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HEALTH CARE, ELECTRONIC RECORDS
posted at May 14, 2012 1:15 PM EDT
First: February 6, 2010
Last: May 17, 2012
“MORE CORPORATE SPENDING TO LIMIT PATIENT'S RIGHTS
VERBATIM QUOTE FROM:
May 10, 2012 02:44 PM
(Background: the prevailing customary time allowed for hospitals to release electronic patient records is 36 hours)
"An organization aimed at promoting collaboration among patients, medical professionals, families, and other caregivers is fuming about an American Hospital Association (AHA) recommendation that hospitals be given THIRTY DAYS to release data in electronic health records (EHRs) after patients request access."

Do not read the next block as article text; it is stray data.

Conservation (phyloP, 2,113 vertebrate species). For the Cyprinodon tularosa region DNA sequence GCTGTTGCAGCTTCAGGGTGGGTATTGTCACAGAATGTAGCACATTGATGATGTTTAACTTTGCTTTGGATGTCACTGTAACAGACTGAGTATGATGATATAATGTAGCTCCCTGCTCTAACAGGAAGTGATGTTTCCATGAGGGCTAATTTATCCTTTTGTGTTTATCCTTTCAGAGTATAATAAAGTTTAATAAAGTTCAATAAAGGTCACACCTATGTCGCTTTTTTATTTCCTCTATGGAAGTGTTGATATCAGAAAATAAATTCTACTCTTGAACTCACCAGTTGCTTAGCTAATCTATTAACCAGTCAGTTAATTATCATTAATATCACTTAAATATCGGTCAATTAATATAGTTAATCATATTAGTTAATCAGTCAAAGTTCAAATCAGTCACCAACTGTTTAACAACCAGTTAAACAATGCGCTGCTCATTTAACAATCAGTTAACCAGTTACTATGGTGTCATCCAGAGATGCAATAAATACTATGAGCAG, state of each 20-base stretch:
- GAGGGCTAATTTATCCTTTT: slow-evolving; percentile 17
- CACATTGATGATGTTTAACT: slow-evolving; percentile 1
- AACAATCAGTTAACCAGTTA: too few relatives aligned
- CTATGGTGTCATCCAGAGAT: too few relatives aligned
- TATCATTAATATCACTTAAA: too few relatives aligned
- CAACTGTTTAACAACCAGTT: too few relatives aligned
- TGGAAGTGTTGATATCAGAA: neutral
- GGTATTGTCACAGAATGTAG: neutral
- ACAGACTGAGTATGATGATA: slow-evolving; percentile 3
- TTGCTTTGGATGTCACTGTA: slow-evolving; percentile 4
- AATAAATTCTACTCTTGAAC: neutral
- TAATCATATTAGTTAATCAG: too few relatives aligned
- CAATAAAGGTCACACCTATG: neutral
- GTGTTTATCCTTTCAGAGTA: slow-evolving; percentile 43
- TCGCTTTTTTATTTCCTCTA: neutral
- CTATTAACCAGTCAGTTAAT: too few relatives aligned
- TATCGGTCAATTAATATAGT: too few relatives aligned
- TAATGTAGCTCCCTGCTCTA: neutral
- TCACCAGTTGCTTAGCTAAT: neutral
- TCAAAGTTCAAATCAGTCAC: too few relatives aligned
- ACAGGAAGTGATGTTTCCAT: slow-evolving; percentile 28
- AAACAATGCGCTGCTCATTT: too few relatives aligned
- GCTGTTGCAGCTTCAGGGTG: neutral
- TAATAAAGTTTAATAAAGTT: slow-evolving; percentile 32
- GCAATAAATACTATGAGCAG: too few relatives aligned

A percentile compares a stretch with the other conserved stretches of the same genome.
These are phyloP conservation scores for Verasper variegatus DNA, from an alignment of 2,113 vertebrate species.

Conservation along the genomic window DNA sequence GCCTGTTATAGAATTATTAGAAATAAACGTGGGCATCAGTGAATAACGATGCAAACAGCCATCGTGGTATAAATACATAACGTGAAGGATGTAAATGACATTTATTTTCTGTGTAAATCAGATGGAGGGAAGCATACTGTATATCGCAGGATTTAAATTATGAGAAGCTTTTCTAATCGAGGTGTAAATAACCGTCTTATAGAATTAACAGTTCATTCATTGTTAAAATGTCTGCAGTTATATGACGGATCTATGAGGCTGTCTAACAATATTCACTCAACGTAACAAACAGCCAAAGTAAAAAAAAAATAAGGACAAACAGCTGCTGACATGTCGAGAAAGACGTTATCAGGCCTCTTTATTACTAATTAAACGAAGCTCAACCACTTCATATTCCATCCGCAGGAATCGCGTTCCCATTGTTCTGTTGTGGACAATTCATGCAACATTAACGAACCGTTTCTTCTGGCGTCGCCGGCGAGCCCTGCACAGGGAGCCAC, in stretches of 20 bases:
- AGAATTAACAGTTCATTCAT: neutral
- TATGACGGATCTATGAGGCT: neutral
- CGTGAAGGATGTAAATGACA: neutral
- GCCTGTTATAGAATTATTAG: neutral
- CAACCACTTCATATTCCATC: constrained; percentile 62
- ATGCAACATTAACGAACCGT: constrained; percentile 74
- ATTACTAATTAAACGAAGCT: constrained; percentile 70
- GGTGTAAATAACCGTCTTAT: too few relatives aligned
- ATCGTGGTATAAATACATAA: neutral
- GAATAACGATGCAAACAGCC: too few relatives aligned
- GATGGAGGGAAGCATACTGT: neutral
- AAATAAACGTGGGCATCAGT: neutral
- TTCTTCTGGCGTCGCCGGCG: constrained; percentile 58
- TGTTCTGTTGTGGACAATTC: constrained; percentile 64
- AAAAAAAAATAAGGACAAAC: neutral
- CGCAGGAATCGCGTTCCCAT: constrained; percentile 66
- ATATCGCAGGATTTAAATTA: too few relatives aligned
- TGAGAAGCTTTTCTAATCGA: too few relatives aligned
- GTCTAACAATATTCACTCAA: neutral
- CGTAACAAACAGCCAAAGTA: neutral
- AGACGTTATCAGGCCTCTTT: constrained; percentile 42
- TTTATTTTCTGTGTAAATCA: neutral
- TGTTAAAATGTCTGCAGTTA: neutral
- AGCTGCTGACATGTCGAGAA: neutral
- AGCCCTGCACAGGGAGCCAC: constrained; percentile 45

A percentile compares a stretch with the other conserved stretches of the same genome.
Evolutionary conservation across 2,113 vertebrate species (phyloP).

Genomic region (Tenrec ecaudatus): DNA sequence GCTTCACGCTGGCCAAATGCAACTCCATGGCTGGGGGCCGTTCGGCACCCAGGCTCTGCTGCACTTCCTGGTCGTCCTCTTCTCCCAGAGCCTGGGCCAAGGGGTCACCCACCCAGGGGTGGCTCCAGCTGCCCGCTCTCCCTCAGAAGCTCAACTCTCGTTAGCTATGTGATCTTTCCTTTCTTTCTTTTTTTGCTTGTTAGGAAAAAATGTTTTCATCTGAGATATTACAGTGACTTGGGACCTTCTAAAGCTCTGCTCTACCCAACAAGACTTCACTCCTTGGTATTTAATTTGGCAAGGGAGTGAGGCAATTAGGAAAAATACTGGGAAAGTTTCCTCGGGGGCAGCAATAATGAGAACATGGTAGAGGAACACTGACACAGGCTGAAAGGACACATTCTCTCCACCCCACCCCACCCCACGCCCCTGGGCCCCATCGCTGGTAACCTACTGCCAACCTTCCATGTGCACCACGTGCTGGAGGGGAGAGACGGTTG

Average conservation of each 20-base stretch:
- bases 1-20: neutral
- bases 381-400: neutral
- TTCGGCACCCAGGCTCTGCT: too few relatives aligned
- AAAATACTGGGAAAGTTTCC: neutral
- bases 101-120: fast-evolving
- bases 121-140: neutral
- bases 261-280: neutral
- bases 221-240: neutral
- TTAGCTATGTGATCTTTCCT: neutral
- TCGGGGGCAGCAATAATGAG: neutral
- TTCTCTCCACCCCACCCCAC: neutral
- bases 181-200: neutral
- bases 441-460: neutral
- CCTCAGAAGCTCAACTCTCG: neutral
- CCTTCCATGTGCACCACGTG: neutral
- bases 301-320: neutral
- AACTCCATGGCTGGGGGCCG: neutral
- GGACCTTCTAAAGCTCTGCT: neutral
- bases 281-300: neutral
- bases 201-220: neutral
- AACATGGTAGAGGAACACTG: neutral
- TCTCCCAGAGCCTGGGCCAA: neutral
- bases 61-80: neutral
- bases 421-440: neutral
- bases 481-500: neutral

"Perhaps the most important time for patients and their chosen caregivers to have access to their electronic medical record is during a hospitalization and in the week following discharge--particularly access to information involving the medications. The health toll of medication errors during and shortly after hospitalization is considerable," Dr. Alan Greene, past president of the Society for Participatory Medicine (SPM), told InformationWeek Healthcare via email."”
Re: HEALTH CARE, ELECTRONIC RECORDS
posted at May 14, 2012 1:40 PM EDT
First: July 28, 2009
Last: May 22, 2013
This isn't a surprise. Banks have been using electronic transfers of information since the 1980's and still they require 4 to 5 business days before a transaction is recorded. Of course, we know the reason is the amount of time banks hold onto deposits. This is just as needless as trying to make the claim it takes 30 days to access electronic health records. Electronic? As in a split-second of time transfer?
The only possible reason for this 30-day delay is to disseminate patient and hospital health records to disassociated diagnostic centers and other outsiders who don't need one second of a glance at any patient's personal health information.